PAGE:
30 October 2016

A Spot of Bother by Mark Haddon

Title: A Spot of Bother
Author: Mark Haddon
Pages: 503
Genre: Contemporary, Humour
Book Description:
At sixty-one, George Hall is settling down to a comfortable retirement. When his tempestuous daughter, Katie, announces that she is getting married to the deeply inappropriate Ray, the Hall family is thrown into a tizzy. Unnoticed in the uproar, George discovers a sinister lesion on his hip, and quietly begins to lose his mind.As parents and children fall apart and come together, Haddon paints a disturbing yet amusing portrait of a dignified man trying to go insane politely.

20 October 2016

Gone Girl by Gillian Flynn

Title: Gone Girl
Author: Gillian Flynn
Pages: 422
Genre: Mystery, Crime, Thriller
Book Description:
On a warm summer morning in North Carthage, Missouri, it is Nick and Amy Dunne’s fifth wedding anniversary. Presents are being wrapped and reservations are being made when Nick’s clever and beautiful wife disappears. Husband-of-the-Year Nick isn’t doing himself any favors with cringe-worthy daydreams about the slope and shape of his wife’s head, but passages from Amy's diary reveal the alpha-girl perfectionist could have put anyone dangerously on edge. Under mounting pressure from the police and the media—as well as Amy’s fiercely doting parents—the town golden boy parades an endless series of lies, deceits, and inappropriate behavior. Nick is oddly evasive, and he’s definitely bitter—but is he really a killer?

11 October 2016

On Writing by Stephen King

Title: On Writing: A Memoir of the Craft
Author: Stephen King
Pages: 320
Genre: Non-Fiction
Book Description:
 Part memoir, part master class by one of the bestselling authors of all time, this superb volume is a revealing and practical view of the writer's craft, comprising the basic tools of the trade every writer must have. King's advice is grounded in his vivid memories from childhood through his emergence as a writer, from his struggling early career to his widely reported near-fatal accident in 1999—and how the inextricable link between writing and living spurred his recovery. Brilliantly structured, friendly and inspiring, On Writing will empower and entertain everyone who reads it—fans, writers, and anyone who loves a great story well told.

5 October 2016

The Adventures of Huckleberry Finn by Mark Twain

Title: The Adventures of Huckleberry Finn
Author: Mark Twain
Pages: 327
Genre: Classic, Childrens, Adventure
Book Description:
Of all the contenders for the title of The Great American Novel, none has a better claim than The Adventures of Huckleberry Finn. Intended at first as a simple story of a boy's adventures in the Mississippi Valley - a sequel toThe Adventures of Tom Sawyer - the book grew and matured under Twain's hand into a work of immeasurable richness and complexity. More than a century after its publication, the critical debate over the symbolic significance of Huck's and Jim's voyage is still fresh, and it remains a major work that can be enjoyed at many levels: as an incomparable adventure story and as a classic of American humor.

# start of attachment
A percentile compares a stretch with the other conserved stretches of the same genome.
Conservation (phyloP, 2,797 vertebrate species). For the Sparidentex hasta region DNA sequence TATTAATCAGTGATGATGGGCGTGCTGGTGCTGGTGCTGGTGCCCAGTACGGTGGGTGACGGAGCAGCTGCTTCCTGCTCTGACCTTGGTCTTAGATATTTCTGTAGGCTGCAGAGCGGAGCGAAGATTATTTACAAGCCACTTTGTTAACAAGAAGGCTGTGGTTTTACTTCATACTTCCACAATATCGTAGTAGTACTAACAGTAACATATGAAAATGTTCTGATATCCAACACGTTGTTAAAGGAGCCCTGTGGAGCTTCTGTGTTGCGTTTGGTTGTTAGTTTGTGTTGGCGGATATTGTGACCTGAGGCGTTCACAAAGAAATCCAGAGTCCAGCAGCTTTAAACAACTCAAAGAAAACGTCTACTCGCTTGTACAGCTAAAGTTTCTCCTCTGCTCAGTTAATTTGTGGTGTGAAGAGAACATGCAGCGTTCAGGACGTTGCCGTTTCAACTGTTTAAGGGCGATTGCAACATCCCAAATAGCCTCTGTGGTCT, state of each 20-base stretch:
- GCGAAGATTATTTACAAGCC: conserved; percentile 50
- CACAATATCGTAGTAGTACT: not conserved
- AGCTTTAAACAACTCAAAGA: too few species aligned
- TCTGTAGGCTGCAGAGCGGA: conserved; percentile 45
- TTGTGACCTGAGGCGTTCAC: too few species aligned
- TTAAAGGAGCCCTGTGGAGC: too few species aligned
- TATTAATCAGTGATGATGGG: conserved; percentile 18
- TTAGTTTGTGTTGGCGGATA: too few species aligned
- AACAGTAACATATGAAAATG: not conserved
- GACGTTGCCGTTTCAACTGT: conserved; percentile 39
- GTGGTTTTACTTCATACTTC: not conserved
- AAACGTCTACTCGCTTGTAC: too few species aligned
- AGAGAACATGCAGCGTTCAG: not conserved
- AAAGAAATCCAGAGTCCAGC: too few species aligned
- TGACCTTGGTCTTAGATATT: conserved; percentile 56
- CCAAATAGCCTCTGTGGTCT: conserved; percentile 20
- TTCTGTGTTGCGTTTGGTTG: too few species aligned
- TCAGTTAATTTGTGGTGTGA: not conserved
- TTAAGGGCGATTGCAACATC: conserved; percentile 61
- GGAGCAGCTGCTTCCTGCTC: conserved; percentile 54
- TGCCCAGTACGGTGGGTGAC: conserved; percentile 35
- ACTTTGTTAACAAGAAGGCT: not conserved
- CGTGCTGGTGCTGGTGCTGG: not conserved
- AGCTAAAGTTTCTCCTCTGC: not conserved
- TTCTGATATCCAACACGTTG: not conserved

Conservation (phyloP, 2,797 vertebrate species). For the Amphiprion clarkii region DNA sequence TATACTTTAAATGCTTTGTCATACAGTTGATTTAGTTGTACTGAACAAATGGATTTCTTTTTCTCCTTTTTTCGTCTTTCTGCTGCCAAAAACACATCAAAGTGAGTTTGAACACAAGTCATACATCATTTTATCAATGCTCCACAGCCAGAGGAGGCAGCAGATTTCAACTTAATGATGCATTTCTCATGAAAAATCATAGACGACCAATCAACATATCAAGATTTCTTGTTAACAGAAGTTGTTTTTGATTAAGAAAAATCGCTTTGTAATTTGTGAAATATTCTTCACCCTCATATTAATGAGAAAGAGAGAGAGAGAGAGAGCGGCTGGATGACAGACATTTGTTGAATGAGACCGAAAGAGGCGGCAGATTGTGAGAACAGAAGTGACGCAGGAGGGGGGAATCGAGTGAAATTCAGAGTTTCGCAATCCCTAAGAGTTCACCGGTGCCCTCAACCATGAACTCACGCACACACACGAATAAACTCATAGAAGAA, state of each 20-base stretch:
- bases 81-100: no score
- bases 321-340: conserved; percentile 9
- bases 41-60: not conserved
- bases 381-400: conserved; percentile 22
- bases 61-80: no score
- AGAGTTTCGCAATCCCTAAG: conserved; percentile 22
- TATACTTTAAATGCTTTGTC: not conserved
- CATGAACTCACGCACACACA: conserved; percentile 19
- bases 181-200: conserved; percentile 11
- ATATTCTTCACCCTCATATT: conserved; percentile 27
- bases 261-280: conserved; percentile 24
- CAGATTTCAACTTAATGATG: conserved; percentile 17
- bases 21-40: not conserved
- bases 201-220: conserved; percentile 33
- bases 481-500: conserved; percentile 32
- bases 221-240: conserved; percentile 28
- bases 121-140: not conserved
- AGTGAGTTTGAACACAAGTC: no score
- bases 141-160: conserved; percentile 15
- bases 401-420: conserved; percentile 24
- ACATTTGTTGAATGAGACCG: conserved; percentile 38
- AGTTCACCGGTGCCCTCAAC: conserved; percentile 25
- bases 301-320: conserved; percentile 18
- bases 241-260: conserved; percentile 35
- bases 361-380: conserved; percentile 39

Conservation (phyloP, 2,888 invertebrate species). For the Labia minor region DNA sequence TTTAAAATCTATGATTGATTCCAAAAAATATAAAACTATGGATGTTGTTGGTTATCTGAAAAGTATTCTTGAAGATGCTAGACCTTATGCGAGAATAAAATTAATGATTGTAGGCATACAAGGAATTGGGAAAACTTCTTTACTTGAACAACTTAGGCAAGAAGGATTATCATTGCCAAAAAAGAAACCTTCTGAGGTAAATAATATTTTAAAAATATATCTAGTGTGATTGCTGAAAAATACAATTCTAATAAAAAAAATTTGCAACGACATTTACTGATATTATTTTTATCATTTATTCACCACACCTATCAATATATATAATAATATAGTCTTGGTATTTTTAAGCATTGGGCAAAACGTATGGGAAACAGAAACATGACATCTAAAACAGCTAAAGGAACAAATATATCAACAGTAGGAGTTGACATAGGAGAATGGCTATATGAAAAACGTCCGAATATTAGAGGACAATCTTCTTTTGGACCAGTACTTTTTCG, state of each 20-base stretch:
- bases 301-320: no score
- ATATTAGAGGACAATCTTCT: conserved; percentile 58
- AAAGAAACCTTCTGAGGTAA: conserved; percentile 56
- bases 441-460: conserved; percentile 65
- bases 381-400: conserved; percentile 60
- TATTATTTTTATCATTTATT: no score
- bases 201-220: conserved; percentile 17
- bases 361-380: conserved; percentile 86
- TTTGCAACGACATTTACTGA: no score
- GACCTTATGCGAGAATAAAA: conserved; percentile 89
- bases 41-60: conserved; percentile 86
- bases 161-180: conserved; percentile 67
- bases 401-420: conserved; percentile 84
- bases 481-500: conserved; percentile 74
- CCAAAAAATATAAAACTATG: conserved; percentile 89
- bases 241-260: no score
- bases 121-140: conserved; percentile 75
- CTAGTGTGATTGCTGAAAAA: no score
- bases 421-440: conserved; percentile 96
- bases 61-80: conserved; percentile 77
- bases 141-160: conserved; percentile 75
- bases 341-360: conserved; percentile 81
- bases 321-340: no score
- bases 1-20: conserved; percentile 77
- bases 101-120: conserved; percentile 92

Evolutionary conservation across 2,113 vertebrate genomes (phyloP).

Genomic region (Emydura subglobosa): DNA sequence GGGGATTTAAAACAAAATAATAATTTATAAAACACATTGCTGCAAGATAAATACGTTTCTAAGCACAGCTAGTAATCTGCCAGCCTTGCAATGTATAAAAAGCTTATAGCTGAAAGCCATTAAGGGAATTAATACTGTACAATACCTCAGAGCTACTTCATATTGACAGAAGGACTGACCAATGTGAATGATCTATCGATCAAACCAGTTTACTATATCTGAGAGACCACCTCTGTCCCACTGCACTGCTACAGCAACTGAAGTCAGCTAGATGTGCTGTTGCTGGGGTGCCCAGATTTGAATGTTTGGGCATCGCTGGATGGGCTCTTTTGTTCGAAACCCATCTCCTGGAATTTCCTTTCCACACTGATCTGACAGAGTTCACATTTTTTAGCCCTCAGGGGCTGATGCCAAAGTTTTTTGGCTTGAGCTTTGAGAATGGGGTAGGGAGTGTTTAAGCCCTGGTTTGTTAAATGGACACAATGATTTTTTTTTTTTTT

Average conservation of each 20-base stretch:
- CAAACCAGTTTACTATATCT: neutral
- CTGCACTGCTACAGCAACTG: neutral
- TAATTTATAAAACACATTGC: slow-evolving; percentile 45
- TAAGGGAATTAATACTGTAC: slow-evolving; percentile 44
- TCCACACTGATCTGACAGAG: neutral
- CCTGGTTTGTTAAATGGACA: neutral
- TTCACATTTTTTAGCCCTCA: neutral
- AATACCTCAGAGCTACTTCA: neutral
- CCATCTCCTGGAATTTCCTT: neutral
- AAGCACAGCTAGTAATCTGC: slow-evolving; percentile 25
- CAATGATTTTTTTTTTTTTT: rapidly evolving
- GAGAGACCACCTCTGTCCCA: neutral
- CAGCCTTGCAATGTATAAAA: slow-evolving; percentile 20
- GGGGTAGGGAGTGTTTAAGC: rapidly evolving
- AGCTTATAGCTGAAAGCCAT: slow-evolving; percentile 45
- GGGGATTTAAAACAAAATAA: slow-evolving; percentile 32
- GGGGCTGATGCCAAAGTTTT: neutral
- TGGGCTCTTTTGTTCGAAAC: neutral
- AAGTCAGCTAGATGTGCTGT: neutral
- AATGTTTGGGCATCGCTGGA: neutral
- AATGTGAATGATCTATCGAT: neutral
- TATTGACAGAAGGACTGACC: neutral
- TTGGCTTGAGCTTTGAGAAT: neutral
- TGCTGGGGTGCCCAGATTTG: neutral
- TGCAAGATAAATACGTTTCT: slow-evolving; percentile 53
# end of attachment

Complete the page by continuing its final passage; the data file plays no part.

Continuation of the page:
28 September 2016

The Whispering Road by Livi Michael

Title: The Whispering Road
Author: Livi Michael
Pages: 404
Genre: Young Adult, Adventure, Fantasy
Book Description:
For Joe and Annie, the choice is escape or die. Manchester. That's where Joe's mom went after leaving him and his little sister at the workhouse. That's where you can have adventures and live life on your own terms—free from abusive Masters. Along the way Joe and Annie meet some kind strangers who offer help, but they also meet swindlers who want to control or even sell them. And no matter how hard he tries, Joe can't hide the fact that Annie is different in a way that makes people want to manipulate her for their own gain. 

When Annie is embraced by the traveling fair as if she's family, Joe is resentful. So resentful that he leaves her behind. He loves running with the gang he joins, but evading the codgers who rule the street is dangerous. Joe might not make it long enough to get Annie back and find out what happened to their mother. 

20 September 2016

The Colour Purple by Alice Walker

Title: The Colour Purple
Author: Alice Walker
Pages: 295
Genre: Historical, Classic, Feminist
Book Description:
Celie is a poor black woman whose letters tell the story of 20 years of her life, beginning at age 14 when she is being abused and raped by her father and attempting to protect her sister from the same fate, and continuing over the course of her marriage to "Mister," a brutal man who terrorizes her. Celie eventually learns that her abusive husband has been keeping her sister's letters from her and the rage she feels, combined with an example of love and independence provided by her close friend Shug, pushes her finally toward an awakening of her creative and loving self.

13 September 2016